EH603: Project 3: A home computer tech guide for

EH603 Final Project.

For this project in EH603 Technical Editing, I am creating a guide to home computer use. This guide will cover the following tasks for Windows 8.1 and Windows 10:

  • Connecting to/Setting up a wireless network
  • Adding a printer
  • Changing the screen resolution
  • Where to find useful tools in Windows 10

This guide is intended for people who are not as tech-savvy to help them setup or troubleshoot issues with their home PC on their own. I am someone who is the tech-guru of the family. Whenever someone has an issue with their PC or laptop, I am the one to be asked. We all have that person in our family whom we call on to help us with our home computers (perhaps you are that person!). When it comes to changing settings on your computer, sometimes it would be more helpful to have a visual guide rather than calling/texting your family’s tech-guru.

The idea for this help guide document came to me because I know how difficult it can be to find out solutions to problems online on your own. Oftentimes I have found when looking for a solution to a problem that there can be many answers, incomplete answers, or confusing answers. And usually the instructions lack any visual aids or don’t specify what Operating System the instructions are for. With this document, I hope to have a one-place guide for some common computer woes that users have. In a sense, this guide can be your family tech-guru on paper. 

The guide’s purpose is to help users with various computer settings and to partially serve as a troubleshooting guide. The ultimate hope is that with this guide, a less tech-savvy user will be able to learn and understand their computer better and be able to perform these tasks without the guide. 

The tasks I’ve chosen to cover are tasks that I believe are the most commonly used by home computer users. For example, in my own experience I’ve known someone who didn’t realize they could change their WiFi password (instead of using a predefined password that contained many characters and symbols). Knowing how to do this task allows the user to set their own unique password that is easier for them to remember (or give out to friends and family). 

I have chosen to cover these tasks in Windows 8.1 and Windows 10 as most PC’s will have either of these Operating Systems included. Some PC’s may still have Windows 7 on them, but the differences between Windows 8.1 and Windows 7 is not great. The Windows 8.1 tasks should operate nearly the same in Windows 7, so a Windows 7 user should be able to use this guide as well.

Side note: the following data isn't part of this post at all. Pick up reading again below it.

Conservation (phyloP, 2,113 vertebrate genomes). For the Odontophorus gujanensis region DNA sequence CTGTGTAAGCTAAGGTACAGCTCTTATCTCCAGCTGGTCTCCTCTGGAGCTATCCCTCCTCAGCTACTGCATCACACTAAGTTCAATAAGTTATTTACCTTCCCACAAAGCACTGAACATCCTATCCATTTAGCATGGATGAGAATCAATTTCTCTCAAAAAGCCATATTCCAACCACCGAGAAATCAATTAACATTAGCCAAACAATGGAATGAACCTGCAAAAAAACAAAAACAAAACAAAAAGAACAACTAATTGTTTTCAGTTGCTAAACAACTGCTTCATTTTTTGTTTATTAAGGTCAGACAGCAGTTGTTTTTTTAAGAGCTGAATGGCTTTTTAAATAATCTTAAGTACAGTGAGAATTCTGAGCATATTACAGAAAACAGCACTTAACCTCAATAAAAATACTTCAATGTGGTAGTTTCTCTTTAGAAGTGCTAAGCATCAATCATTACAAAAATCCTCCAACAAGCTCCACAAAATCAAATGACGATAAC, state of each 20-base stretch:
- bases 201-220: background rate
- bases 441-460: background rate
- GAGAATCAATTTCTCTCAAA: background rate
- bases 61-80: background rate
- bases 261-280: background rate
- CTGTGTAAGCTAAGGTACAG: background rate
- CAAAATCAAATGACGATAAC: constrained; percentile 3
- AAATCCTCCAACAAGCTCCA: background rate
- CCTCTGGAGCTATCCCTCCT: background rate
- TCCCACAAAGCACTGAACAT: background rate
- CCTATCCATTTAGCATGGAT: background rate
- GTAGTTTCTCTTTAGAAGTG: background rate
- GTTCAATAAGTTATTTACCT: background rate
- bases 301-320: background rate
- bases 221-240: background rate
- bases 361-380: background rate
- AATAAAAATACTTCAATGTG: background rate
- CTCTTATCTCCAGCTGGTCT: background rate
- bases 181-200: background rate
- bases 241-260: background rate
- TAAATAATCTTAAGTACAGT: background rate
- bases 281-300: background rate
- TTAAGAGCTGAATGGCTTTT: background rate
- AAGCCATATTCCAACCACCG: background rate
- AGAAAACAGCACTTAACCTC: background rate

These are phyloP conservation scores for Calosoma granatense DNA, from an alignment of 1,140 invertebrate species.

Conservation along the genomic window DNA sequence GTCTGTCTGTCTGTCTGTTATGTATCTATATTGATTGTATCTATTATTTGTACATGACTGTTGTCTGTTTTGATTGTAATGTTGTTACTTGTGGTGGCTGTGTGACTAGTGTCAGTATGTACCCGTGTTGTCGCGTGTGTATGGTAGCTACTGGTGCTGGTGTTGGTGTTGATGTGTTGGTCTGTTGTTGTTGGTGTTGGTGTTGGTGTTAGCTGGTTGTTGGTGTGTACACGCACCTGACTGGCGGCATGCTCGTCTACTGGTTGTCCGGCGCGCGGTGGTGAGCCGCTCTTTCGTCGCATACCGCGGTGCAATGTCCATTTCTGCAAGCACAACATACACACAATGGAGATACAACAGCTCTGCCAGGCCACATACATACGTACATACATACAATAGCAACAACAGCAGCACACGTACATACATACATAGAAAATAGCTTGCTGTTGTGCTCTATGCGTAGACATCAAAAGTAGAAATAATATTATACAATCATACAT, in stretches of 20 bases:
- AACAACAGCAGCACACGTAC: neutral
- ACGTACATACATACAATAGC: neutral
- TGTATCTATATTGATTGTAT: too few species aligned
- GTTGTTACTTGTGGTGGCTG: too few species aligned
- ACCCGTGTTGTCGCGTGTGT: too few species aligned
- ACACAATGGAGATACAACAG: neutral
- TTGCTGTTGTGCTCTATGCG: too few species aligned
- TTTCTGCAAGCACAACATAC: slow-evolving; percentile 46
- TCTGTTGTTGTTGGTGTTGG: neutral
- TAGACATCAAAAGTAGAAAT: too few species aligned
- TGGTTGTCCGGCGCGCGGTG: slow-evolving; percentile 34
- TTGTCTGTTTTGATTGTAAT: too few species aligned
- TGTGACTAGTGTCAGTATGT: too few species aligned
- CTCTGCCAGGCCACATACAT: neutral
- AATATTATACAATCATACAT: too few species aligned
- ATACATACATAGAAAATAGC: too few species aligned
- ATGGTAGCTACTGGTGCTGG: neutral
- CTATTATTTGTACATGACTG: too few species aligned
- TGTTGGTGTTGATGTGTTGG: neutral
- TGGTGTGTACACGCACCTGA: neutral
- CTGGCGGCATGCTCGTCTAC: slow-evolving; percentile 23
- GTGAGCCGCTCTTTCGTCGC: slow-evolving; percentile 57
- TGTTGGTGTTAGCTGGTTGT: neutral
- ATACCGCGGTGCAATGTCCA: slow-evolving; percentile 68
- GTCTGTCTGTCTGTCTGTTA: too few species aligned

The latter task (finding useful tools in Windows 10) stems from personal experience in trying to find some common useful tools that were moved in Windows 10. As someone who changes computer settings a lot (for work), when we upgraded our PCs to Windows 10 I could not find where the Control Panel was. Of course I could just type it into the search bar, but I preferred having it there as soon as I opened the Start Menu. With it located in the Start Menu (in Windows 8.1), I would not have to remove my hand from the mouse to start typing (or type with one hand until I got the search result). 

Introduction to a Tolkien Review of Beren and Lúthien

My name is Andrew Arnold and for my third project of EH 603, Editing for Publication, I will be critically reviewing the posthumously published work of J.R.R. Tolkien: Beren and Lúthien. I have an interest in this work for many reasons. My first and foremost reason is to publish a review about the latest work of Tolkien. I have been a fan of Tolkien’s Middle-Earth since a very early age and to be able to add to the academic discussion of this novel, is a great honor for me. Another reason for reviewing this piece is to gain experience reviewing a modern work of fantasy. I am interested in this genre because I hope to create and publish my own fantasy work someday. I also have previous experience with editing fantasy novels. I was the primary editor on two fantasy novels, The Archer of the Lake and The Prince of the Vale, published in 2014 and 2015 respectively, so I hope to add to my work resume as well.

The first thing to consider when reviewing this novel is its readability as a full and complete work. Beren and Lúthien is one of many works that has been published posthumously and edited by the author’s son, Christopher Tolkien. These works were never completed and in there incomplete forms it’s nearly impossible to perform a cold reading of them without notes of explanation from Christopher Tolkien. In my opinion the best of Tolkien’s later novels are The Simarillion and The Children of Húrin because they can be enjoyed for their stories and do not require readers to have major backgrounds in the Tolkien mythos nor do they require extensive explanations from Christopher Tolkien to understand. Beren and Lúthien have sections that are very enjoyable to read as works of fiction, however between each section of this story; Christopher Tolkien has to explain when each section was written and how the story progressed from the earliest manuscripts to the later version of take that is presented in The Simarillion. Since many versions of the story of Beren and Lúthien are presented in this novel, many of these stories contradict each other. The best example of these contradictions is the fact that Beren is referred to as an elf in the beginning of the novel and then as a man at the end (41- 255). I plan to delve deeper in my comparisons of Beren and Lúthien to both Tolkien’s regularly published works like The Hobbit and The Lord of the Rings and the before mentioned posthumously published works.